BLOOMINGTON -- Indiana 2021 football commitment Aaron Steinfeldt set a goal in his senior season at Bloomington North to prove he’s a more complete tight end.
Steinfeldt already demonstrated his receiving ability -- catching 38 passes for 547 yards and five TDs as a junior, which helped him land a scholarship offer with the Hoosiers.
Now the 6-foot-4, 233-pound Steinfeldt wants to shore up his run blocking and pass protection before beginning his Big Ten football career.
Steinfeldt had a hand in one of Bloomington North’s five rushing TDs against rival Bloomington South on Friday night, sealing off a lane with a block that led to a 2-yard TD run for teammate Cody Mikulich.
“I take a lot of pride in my run blocking,” Steinfeldt said. “I made it a mission this year from last year just to get better from run blocking, I mean last year was my first year run blocking on the line, and this year I think I’ve had some good games. It’s like night and day.”
Steinfeldt also had two catches for 48 yards, both in the second half, but it wasn’t enough for Bloomington North to avoid a stunning 44-37 overtime loss to its in-city rival. Bloomington North was up 37-24 with under a minute remaining, but an on-side kick recovery sandwiched between two quick touchdowns tied the game and forced overtime.
Steinfeldt came up with a big, leaping 30-yard catch on third-and-18 during a fourth-quarter Bloomington North touchdown drive. But for the most part, Bloomington North stuck with its game plan of running the football, which kept Steinfeldt busy blocking at the line of scrimmage and downfield.
“The runners were running so well, we kept running the ball,” Steinfeldt said. “I mean, I’m a team guy, so whatever helps the team win, wins. It didn’t come out tonight, but I felt we learned a lot more from this game than other games past. I think, as a team, we’re going to grow and learn from this.”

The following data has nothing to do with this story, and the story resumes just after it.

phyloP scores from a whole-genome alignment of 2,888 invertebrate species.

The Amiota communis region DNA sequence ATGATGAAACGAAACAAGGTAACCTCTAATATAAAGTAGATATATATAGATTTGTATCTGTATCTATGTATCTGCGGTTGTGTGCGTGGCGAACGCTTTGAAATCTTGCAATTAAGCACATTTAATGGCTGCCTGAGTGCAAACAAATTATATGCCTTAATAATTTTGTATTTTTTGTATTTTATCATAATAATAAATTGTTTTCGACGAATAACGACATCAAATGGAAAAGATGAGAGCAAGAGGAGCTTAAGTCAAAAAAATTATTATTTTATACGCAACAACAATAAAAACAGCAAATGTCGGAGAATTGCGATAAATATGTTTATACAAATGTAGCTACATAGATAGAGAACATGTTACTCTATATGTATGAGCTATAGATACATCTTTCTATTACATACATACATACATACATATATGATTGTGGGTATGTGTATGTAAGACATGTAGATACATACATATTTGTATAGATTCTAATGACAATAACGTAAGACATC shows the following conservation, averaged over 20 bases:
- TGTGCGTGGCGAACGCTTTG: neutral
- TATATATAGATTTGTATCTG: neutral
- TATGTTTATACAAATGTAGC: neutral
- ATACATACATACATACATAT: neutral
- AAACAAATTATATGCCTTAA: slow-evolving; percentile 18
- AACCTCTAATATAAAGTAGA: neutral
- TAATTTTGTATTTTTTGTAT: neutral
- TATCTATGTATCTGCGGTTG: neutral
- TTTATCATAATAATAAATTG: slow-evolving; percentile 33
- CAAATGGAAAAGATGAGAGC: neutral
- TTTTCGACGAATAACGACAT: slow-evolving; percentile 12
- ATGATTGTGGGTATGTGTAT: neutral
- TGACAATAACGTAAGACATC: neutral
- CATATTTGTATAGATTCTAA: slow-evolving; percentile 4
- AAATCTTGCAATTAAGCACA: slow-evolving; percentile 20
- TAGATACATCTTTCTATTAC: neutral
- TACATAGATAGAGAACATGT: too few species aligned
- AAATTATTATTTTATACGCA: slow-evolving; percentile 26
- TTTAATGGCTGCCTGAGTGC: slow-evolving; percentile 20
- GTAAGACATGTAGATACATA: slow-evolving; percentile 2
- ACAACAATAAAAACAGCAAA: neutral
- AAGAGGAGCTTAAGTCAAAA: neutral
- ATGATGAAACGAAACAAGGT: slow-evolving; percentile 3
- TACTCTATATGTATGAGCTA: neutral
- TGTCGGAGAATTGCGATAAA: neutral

Steinfeldt and his family moved to Bloomington from Wisconsin when he was 5 years old. He accepted a scholarship offer to IU last April, after getting offers from a handful of schools throughout the Midwest, including Ball State and Cincinnati. Right now, Steinfeldt is the lone tight end commitment in a 2021 class that includes a pair of four-star offensive standouts – quarterback Donaven McCulley (Lawrence North) and wide receiver Jaquez Smith (Atlanta).
“I’ve grown up watching the program,” Steinfeldt said. “Seeing it from where it was, to where it is now, the guys we have in our class, I think it’s good trajectory.”
Likewise, Steinfedlt said he feels like he’s grown during his four-year high school football career. His father, Jesse Steinfeldt has served as his offensive coordinator at Bloomington North.
“Freshman year, I was very timid,” Steinfeldt said. “I didn’t know what to do. I was kind of like a baby giraffe you would say, but I think over time just from coaching and developing as a player and learning from other coaches developed me to be a good run blocker and good pass catcher.”
Steinfeldt said he’s in touch with IU football coach Tom Allen and tight ends coach Kevin Wright on a weekly basis.
“Coach Wright has just talked to me about getting better footwork,” Steinfeldt said. “It’s only my first year of being a good run blocker, but better footwork and also just getting 10 more pounds and slimming out and just getting bigger in the weight room. I think that’s my big thing and just my pass catching is pretty good. I just have to improve my routes, all motions, stuff like that. Just little things that will just make me a big-time player.”
Steinfeldt said he doesn’t plan to enroll early at IU because he wants to play his senior baseball season at Bloomington North. A first baseman, Steinfeldt hit .450 his sophomore year.
“My hand-eye coordination from baseball really translates to football as well,” Steinfeldt said.
It appears Steinfeldt may not be the only one in his family with a Division I future. His younger brother, Bloomington North freshman tight end Aidan Steinfeldt, was on the line with him, blocking in two-tight end sets. Already 6-3 and 218 pounds, Aidan Steinfeldt has the potential to fill out more before his high school football career ends.
“He played probably the best game he’s ever played,” Steinfeldt said. “He’s going to get better. Where he was now from where I was as a freshman, he’s like 10-times better, so you can expect him on those Rivals and 24/7 boards coming up soon. He’s a big-time player.”